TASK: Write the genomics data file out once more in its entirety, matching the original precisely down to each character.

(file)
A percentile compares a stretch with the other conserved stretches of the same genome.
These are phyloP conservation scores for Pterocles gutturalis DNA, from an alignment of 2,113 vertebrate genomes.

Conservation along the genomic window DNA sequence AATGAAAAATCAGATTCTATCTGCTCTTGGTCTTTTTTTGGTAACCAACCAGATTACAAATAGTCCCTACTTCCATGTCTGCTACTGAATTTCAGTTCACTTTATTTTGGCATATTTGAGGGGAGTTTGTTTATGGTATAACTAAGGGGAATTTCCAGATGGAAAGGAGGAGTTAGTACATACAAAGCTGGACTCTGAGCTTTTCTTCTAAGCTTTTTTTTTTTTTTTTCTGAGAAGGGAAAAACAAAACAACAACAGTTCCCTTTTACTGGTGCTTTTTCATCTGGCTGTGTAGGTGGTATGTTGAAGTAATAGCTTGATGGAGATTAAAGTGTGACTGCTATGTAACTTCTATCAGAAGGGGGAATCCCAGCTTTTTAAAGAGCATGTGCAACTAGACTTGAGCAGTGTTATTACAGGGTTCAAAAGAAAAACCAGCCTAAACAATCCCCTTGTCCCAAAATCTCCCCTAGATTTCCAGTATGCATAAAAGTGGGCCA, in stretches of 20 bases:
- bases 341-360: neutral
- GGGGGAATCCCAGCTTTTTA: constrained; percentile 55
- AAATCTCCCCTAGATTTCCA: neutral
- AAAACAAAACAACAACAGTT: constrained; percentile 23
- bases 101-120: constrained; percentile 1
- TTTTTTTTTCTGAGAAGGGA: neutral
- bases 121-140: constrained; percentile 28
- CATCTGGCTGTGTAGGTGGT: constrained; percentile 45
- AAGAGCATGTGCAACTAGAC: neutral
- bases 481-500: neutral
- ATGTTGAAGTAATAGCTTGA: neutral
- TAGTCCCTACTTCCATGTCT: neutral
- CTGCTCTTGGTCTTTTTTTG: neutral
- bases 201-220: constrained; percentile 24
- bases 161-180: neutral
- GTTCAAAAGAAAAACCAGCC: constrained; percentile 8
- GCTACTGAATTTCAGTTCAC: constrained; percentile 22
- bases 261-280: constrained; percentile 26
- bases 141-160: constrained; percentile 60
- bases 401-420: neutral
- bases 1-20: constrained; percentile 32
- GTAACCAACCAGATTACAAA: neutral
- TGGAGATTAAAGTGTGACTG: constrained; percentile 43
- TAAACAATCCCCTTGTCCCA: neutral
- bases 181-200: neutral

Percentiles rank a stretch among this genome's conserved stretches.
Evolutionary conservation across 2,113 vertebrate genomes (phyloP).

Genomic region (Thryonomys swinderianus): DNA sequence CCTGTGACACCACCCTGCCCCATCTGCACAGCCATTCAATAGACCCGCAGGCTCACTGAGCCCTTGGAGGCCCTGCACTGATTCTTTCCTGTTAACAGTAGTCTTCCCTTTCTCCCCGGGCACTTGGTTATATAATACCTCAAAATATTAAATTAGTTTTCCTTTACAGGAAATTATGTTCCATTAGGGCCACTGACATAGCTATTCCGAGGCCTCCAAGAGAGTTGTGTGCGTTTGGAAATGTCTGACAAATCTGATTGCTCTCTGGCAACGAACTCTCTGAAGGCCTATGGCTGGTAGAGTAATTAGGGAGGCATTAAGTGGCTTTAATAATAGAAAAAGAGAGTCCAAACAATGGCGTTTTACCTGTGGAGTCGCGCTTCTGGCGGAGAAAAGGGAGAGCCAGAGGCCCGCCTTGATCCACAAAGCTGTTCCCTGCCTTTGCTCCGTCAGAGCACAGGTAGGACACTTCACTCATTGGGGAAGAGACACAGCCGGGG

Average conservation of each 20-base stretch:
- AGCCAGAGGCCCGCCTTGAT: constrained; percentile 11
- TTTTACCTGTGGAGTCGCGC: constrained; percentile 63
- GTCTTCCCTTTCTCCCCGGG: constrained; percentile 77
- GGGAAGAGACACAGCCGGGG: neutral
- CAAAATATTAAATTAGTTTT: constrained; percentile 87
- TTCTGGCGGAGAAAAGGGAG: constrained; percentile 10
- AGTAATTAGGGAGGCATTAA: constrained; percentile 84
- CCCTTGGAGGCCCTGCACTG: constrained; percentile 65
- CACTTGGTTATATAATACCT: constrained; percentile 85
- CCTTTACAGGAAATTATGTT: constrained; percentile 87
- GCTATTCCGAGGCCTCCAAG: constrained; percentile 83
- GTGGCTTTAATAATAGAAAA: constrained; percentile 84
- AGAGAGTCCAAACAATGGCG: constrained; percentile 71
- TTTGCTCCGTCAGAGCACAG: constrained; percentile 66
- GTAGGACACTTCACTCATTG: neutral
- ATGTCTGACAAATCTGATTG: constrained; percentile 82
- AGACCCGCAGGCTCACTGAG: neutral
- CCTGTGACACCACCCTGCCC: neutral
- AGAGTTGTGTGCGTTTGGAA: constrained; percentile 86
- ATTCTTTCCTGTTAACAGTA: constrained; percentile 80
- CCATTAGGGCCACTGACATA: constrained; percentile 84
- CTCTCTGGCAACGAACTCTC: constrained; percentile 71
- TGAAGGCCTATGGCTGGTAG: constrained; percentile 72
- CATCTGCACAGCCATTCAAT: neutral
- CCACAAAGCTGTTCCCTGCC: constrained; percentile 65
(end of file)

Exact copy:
A percentile compares a stretch with the other conserved stretches of the same genome.
These are phyloP conservation scores for Pterocles gutturalis DNA, from an alignment of 2,113 vertebrate genomes.

Conservation along the genomic window DNA sequence AATGAAAAATCAGATTCTATCTGCTCTTGGTCTTTTTTTGGTAACCAACCAGATTACAAATAGTCCCTACTTCCATGTCTGCTACTGAATTTCAGTTCACTTTATTTTGGCATATTTGAGGGGAGTTTGTTTATGGTATAACTAAGGGGAATTTCCAGATGGAAAGGAGGAGTTAGTACATACAAAGCTGGACTCTGAGCTTTTCTTCTAAGCTTTTTTTTTTTTTTTTCTGAGAAGGGAAAAACAAAACAACAACAGTTCCCTTTTACTGGTGCTTTTTCATCTGGCTGTGTAGGTGGTATGTTGAAGTAATAGCTTGATGGAGATTAAAGTGTGACTGCTATGTAACTTCTATCAGAAGGGGGAATCCCAGCTTTTTAAAGAGCATGTGCAACTAGACTTGAGCAGTGTTATTACAGGGTTCAAAAGAAAAACCAGCCTAAACAATCCCCTTGTCCCAAAATCTCCCCTAGATTTCCAGTATGCATAAAAGTGGGCCA, in stretches of 20 bases:
- bases 341-360: neutral
- GGGGGAATCCCAGCTTTTTA: constrained; percentile 55
- AAATCTCCCCTAGATTTCCA: neutral
- AAAACAAAACAACAACAGTT: constrained; percentile 23
- bases 101-120: constrained; percentile 1
- TTTTTTTTTCTGAGAAGGGA: neutral
- bases 121-140: constrained; percentile 28
- CATCTGGCTGTGTAGGTGGT: constrained; percentile 45
- AAGAGCATGTGCAACTAGAC: neutral
- bases 481-500: neutral
- ATGTTGAAGTAATAGCTTGA: neutral
- TAGTCCCTACTTCCATGTCT: neutral
- CTGCTCTTGGTCTTTTTTTG: neutral
- bases 201-220: constrained; percentile 24
- bases 161-180: neutral
- GTTCAAAAGAAAAACCAGCC: constrained; percentile 8
- GCTACTGAATTTCAGTTCAC: constrained; percentile 22
- bases 261-280: constrained; percentile 26
- bases 141-160: constrained; percentile 60
- bases 401-420: neutral
- bases 1-20: constrained; percentile 32
- GTAACCAACCAGATTACAAA: neutral
- TGGAGATTAAAGTGTGACTG: constrained; percentile 43
- TAAACAATCCCCTTGTCCCA: neutral
- bases 181-200: neutral

Percentiles rank a stretch among this genome's conserved stretches.
Evolutionary conservation across 2,113 vertebrate genomes (phyloP).

Genomic region (Thryonomys swinderianus): DNA sequence CCTGTGACACCACCCTGCCCCATCTGCACAGCCATTCAATAGACCCGCAGGCTCACTGAGCCCTTGGAGGCCCTGCACTGATTCTTTCCTGTTAACAGTAGTCTTCCCTTTCTCCCCGGGCACTTGGTTATATAATACCTCAAAATATTAAATTAGTTTTCCTTTACAGGAAATTATGTTCCATTAGGGCCACTGACATAGCTATTCCGAGGCCTCCAAGAGAGTTGTGTGCGTTTGGAAATGTCTGACAAATCTGATTGCTCTCTGGCAACGAACTCTCTGAAGGCCTATGGCTGGTAGAGTAATTAGGGAGGCATTAAGTGGCTTTAATAATAGAAAAAGAGAGTCCAAACAATGGCGTTTTACCTGTGGAGTCGCGCTTCTGGCGGAGAAAAGGGAGAGCCAGAGGCCCGCCTTGATCCACAAAGCTGTTCCCTGCCTTTGCTCCGTCAGAGCACAGGTAGGACACTTCACTCATTGGGGAAGAGACACAGCCGGGG

Average conservation of each 20-base stretch:
- AGCCAGAGGCCCGCCTTGAT: constrained; percentile 11
- TTTTACCTGTGGAGTCGCGC: constrained; percentile 63
- GTCTTCCCTTTCTCCCCGGG: constrained; percentile 77
- GGGAAGAGACACAGCCGGGG: neutral
- CAAAATATTAAATTAGTTTT: constrained; percentile 87
- TTCTGGCGGAGAAAAGGGAG: constrained; percentile 10
- AGTAATTAGGGAGGCATTAA: constrained; percentile 84
- CCCTTGGAGGCCCTGCACTG: constrained; percentile 65
- CACTTGGTTATATAATACCT: constrained; percentile 85
- CCTTTACAGGAAATTATGTT: constrained; percentile 87
- GCTATTCCGAGGCCTCCAAG: constrained; percentile 83
- GTGGCTTTAATAATAGAAAA: constrained; percentile 84
- AGAGAGTCCAAACAATGGCG: constrained; percentile 71
- TTTGCTCCGTCAGAGCACAG: constrained; percentile 66
- GTAGGACACTTCACTCATTG: neutral
- ATGTCTGACAAATCTGATTG: constrained; percentile 82
- AGACCCGCAGGCTCACTGAG: neutral
- CCTGTGACACCACCCTGCCC: neutral
- AGAGTTGTGTGCGTTTGGAA: constrained; percentile 86
- ATTCTTTCCTGTTAACAGTA: constrained; percentile 80
- CCATTAGGGCCACTGACATA: constrained; percentile 84
- CTCTCTGGCAACGAACTCTC: constrained; percentile 71
- TGAAGGCCTATGGCTGGTAG: constrained; percentile 72
- CATCTGCACAGCCATTCAAT: neutral
- CCACAAAGCTGTTCCCTGCC: constrained; percentile 65